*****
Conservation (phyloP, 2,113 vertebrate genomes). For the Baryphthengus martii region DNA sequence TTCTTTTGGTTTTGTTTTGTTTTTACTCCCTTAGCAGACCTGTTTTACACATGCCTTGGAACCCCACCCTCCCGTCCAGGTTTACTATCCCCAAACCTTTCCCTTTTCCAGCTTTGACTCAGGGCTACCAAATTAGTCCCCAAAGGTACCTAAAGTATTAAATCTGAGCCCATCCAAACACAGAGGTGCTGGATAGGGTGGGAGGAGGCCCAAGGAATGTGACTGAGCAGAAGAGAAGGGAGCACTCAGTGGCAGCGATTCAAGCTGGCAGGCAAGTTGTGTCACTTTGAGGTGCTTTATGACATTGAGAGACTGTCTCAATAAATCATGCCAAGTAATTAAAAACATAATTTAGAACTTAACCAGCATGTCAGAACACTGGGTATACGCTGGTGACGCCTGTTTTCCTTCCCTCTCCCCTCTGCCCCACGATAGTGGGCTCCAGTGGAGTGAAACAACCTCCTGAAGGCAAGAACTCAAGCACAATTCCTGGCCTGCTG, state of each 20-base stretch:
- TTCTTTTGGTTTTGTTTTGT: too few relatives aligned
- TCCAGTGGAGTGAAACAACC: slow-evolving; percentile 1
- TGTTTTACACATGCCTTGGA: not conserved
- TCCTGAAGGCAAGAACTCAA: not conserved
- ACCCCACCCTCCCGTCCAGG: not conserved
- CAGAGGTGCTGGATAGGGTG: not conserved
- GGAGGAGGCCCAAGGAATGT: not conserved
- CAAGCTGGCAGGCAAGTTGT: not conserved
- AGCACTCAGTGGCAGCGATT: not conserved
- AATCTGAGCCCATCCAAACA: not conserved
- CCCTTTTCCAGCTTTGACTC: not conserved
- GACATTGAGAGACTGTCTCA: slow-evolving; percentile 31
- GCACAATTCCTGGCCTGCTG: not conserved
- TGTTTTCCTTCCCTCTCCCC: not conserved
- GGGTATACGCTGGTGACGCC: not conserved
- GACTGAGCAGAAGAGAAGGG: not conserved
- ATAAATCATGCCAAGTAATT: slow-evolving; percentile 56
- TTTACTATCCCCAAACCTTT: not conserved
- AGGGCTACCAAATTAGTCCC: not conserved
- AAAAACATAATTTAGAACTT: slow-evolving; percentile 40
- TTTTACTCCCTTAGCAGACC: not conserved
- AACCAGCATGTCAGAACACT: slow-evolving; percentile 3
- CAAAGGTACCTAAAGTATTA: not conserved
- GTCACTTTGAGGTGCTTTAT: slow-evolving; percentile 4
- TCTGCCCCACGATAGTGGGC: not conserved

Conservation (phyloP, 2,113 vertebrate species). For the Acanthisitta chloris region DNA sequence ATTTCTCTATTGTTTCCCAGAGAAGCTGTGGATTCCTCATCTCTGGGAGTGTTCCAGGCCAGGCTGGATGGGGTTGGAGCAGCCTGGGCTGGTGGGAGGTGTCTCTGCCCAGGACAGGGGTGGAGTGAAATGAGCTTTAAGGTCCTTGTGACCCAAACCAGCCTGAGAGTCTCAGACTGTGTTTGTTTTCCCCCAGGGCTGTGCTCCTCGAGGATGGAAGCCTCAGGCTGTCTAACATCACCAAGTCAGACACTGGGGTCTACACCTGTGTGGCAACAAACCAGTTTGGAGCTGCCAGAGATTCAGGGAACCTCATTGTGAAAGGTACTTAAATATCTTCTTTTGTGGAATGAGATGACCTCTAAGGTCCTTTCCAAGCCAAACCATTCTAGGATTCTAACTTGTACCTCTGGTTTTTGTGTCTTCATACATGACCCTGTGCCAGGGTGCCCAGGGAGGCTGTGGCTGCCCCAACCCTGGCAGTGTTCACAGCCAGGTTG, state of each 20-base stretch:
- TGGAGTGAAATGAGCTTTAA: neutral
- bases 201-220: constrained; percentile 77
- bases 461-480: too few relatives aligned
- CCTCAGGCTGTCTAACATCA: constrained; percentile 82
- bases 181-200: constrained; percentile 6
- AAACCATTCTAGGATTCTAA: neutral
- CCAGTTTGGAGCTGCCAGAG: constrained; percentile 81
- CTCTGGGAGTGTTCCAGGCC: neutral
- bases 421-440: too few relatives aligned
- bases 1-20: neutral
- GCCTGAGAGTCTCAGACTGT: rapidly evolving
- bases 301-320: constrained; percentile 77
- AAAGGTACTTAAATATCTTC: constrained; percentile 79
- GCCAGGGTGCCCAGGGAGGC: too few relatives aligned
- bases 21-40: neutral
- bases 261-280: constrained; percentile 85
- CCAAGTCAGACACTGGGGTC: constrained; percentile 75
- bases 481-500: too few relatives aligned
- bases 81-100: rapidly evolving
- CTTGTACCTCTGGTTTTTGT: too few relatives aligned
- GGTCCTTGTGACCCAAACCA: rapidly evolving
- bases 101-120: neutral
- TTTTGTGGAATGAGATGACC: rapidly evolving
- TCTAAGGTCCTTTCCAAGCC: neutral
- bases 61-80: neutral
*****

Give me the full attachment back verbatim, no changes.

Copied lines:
Conservation (phyloP, 2,113 vertebrate genomes). For the Baryphthengus martii region DNA sequence TTCTTTTGGTTTTGTTTTGTTTTTACTCCCTTAGCAGACCTGTTTTACACATGCCTTGGAACCCCACCCTCCCGTCCAGGTTTACTATCCCCAAACCTTTCCCTTTTCCAGCTTTGACTCAGGGCTACCAAATTAGTCCCCAAAGGTACCTAAAGTATTAAATCTGAGCCCATCCAAACACAGAGGTGCTGGATAGGGTGGGAGGAGGCCCAAGGAATGTGACTGAGCAGAAGAGAAGGGAGCACTCAGTGGCAGCGATTCAAGCTGGCAGGCAAGTTGTGTCACTTTGAGGTGCTTTATGACATTGAGAGACTGTCTCAATAAATCATGCCAAGTAATTAAAAACATAATTTAGAACTTAACCAGCATGTCAGAACACTGGGTATACGCTGGTGACGCCTGTTTTCCTTCCCTCTCCCCTCTGCCCCACGATAGTGGGCTCCAGTGGAGTGAAACAACCTCCTGAAGGCAAGAACTCAAGCACAATTCCTGGCCTGCTG, state of each 20-base stretch:
- TTCTTTTGGTTTTGTTTTGT: too few relatives aligned
- TCCAGTGGAGTGAAACAACC: slow-evolving; percentile 1
- TGTTTTACACATGCCTTGGA: not conserved
- TCCTGAAGGCAAGAACTCAA: not conserved
- ACCCCACCCTCCCGTCCAGG: not conserved
- CAGAGGTGCTGGATAGGGTG: not conserved
- GGAGGAGGCCCAAGGAATGT: not conserved
- CAAGCTGGCAGGCAAGTTGT: not conserved
- AGCACTCAGTGGCAGCGATT: not conserved
- AATCTGAGCCCATCCAAACA: not conserved
- CCCTTTTCCAGCTTTGACTC: not conserved
- GACATTGAGAGACTGTCTCA: slow-evolving; percentile 31
- GCACAATTCCTGGCCTGCTG: not conserved
- TGTTTTCCTTCCCTCTCCCC: not conserved
- GGGTATACGCTGGTGACGCC: not conserved
- GACTGAGCAGAAGAGAAGGG: not conserved
- ATAAATCATGCCAAGTAATT: slow-evolving; percentile 56
- TTTACTATCCCCAAACCTTT: not conserved
- AGGGCTACCAAATTAGTCCC: not conserved
- AAAAACATAATTTAGAACTT: slow-evolving; percentile 40
- TTTTACTCCCTTAGCAGACC: not conserved
- AACCAGCATGTCAGAACACT: slow-evolving; percentile 3
- CAAAGGTACCTAAAGTATTA: not conserved
- GTCACTTTGAGGTGCTTTAT: slow-evolving; percentile 4
- TCTGCCCCACGATAGTGGGC: not conserved

Conservation (phyloP, 2,113 vertebrate species). For the Acanthisitta chloris region DNA sequence ATTTCTCTATTGTTTCCCAGAGAAGCTGTGGATTCCTCATCTCTGGGAGTGTTCCAGGCCAGGCTGGATGGGGTTGGAGCAGCCTGGGCTGGTGGGAGGTGTCTCTGCCCAGGACAGGGGTGGAGTGAAATGAGCTTTAAGGTCCTTGTGACCCAAACCAGCCTGAGAGTCTCAGACTGTGTTTGTTTTCCCCCAGGGCTGTGCTCCTCGAGGATGGAAGCCTCAGGCTGTCTAACATCACCAAGTCAGACACTGGGGTCTACACCTGTGTGGCAACAAACCAGTTTGGAGCTGCCAGAGATTCAGGGAACCTCATTGTGAAAGGTACTTAAATATCTTCTTTTGTGGAATGAGATGACCTCTAAGGTCCTTTCCAAGCCAAACCATTCTAGGATTCTAACTTGTACCTCTGGTTTTTGTGTCTTCATACATGACCCTGTGCCAGGGTGCCCAGGGAGGCTGTGGCTGCCCCAACCCTGGCAGTGTTCACAGCCAGGTTG, state of each 20-base stretch:
- TGGAGTGAAATGAGCTTTAA: neutral
- bases 201-220: constrained; percentile 77
- bases 461-480: too few relatives aligned
- CCTCAGGCTGTCTAACATCA: constrained; percentile 82
- bases 181-200: constrained; percentile 6
- AAACCATTCTAGGATTCTAA: neutral
- CCAGTTTGGAGCTGCCAGAG: constrained; percentile 81
- CTCTGGGAGTGTTCCAGGCC: neutral
- bases 421-440: too few relatives aligned
- bases 1-20: neutral
- GCCTGAGAGTCTCAGACTGT: rapidly evolving
- bases 301-320: constrained; percentile 77
- AAAGGTACTTAAATATCTTC: constrained; percentile 79
- GCCAGGGTGCCCAGGGAGGC: too few relatives aligned
- bases 21-40: neutral
- bases 261-280: constrained; percentile 85
- CCAAGTCAGACACTGGGGTC: constrained; percentile 75
- bases 481-500: too few relatives aligned
- bases 81-100: rapidly evolving
- CTTGTACCTCTGGTTTTTGT: too few relatives aligned
- GGTCCTTGTGACCCAAACCA: rapidly evolving
- bases 101-120: neutral
- TTTTGTGGAATGAGATGACC: rapidly evolving
- TCTAAGGTCCTTTCCAAGCC: neutral
- bases 61-80: neutral